An unscientific survey of 109 professional historians, conducted by the doubtless-unbiased author of Grand Theft Jesus: The Hijacking of Religion In America, reports that sixty-one percent of its sample considers George W. Bush's Presidency the "worst ever." Remarking on this, er, finding, Matt takes the contrarian view that "Bush is probably correct to think that history will remember him kindly." I wouldn't go nearly that far (and nor would Matt, I suspect, if you really pressed him), but I will say, as someone who judges the Bush Administration more or less a failure, that it's very easy for me to imagine a possible future in which Bush's policies are widely judged to have been vindicated by events. (I have a piece on just this possibility forthcoming in the June issue of the Atlantic.) It's also easy to imagine a future in which Bush ends up more or less forgotten - along the lines of William McKinley, say, whose Presidency Karl Rove famously set out to emulate, with the Iraq War swallowed up by the same amnesia that's claimed our bloody and misguided adventures in the Phillipines. And yes, it's also easy to imagine a future in which Bush ends up judged not only a failure, but a worse chief executive than James Buchanan and Herbert Hoover - though for this to happen, I would submit, the worst Bush-created disasters would have to still be ahead of us, since neither the occupation of Iraq nor anything else our current POTUS has been involved in rivals the Civil War or the Great Depression for sheer destructive impact.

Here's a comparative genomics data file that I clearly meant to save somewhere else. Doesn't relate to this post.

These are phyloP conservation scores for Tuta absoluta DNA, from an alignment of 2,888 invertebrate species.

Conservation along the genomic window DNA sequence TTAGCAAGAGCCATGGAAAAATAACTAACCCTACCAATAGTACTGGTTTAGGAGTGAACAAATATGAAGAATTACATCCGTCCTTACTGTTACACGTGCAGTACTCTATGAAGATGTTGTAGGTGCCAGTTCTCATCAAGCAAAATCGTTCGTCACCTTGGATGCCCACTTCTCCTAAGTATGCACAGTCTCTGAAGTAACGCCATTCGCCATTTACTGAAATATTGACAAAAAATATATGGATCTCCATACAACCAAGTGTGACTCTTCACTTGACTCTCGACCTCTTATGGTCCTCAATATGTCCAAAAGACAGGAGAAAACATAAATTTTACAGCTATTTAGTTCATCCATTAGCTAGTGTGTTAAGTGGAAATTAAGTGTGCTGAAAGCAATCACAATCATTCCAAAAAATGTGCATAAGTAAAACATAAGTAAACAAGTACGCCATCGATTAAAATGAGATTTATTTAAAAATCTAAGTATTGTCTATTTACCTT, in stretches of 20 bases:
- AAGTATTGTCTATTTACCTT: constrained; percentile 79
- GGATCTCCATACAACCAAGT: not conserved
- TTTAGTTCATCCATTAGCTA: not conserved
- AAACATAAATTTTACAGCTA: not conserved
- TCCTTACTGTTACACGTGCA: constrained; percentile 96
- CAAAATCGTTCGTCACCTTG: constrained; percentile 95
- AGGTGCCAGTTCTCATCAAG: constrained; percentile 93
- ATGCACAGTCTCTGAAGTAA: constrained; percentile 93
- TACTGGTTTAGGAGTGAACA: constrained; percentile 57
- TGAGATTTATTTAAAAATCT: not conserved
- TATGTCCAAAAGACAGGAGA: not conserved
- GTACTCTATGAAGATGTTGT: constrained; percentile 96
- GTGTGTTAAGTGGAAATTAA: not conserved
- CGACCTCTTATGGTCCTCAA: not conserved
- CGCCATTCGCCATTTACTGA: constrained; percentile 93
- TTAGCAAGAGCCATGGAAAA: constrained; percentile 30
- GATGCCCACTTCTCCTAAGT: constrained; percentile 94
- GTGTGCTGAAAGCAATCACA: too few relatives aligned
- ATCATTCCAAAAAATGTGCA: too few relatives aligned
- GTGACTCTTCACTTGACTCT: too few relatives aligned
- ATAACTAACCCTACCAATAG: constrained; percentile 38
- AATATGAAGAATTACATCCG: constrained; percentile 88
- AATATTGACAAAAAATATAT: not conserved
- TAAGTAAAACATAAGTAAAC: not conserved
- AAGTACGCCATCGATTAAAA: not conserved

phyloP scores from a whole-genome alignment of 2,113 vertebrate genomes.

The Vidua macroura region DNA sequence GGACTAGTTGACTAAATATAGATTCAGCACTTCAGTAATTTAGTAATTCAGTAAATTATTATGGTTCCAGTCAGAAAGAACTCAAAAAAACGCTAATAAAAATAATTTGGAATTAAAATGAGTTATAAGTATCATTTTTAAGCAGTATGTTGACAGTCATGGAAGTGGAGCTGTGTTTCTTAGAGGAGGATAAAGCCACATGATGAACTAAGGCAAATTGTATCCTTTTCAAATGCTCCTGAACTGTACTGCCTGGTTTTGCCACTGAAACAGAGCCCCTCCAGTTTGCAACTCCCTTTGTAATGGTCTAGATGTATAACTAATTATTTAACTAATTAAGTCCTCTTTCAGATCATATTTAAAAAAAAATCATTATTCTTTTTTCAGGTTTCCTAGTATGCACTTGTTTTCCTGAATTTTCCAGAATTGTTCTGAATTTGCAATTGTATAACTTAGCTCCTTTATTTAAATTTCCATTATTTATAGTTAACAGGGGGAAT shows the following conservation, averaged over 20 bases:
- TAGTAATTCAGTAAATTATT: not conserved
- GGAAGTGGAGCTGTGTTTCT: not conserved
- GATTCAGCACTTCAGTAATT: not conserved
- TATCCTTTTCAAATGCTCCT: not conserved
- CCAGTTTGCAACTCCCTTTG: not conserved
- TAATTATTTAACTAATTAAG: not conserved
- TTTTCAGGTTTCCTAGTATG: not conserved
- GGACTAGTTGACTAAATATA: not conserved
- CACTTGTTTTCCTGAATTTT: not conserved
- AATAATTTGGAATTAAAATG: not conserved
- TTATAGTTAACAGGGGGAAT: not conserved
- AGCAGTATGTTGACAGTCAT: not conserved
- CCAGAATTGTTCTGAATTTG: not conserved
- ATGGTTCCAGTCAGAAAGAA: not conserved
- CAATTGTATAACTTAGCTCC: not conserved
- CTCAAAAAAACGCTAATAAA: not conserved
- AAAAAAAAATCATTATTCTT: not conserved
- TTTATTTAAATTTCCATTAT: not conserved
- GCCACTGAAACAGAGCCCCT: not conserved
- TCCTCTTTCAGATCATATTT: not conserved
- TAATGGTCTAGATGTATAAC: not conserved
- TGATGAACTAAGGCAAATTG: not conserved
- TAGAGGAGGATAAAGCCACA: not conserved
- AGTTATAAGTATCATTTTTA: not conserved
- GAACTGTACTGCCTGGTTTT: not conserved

All of which is to say that sixty-one percent of the historians' sample are ax-grinding fools whose nitwittery dishonors their profession. Judge Bush a failure by all means, but the fact that his legacy is only beginning its long unspooling ought to give anyone with even a glancing knowledge of history's cunning passages - let alone a so-called "professional" - pause before pronouncing his administration the worst in American history.
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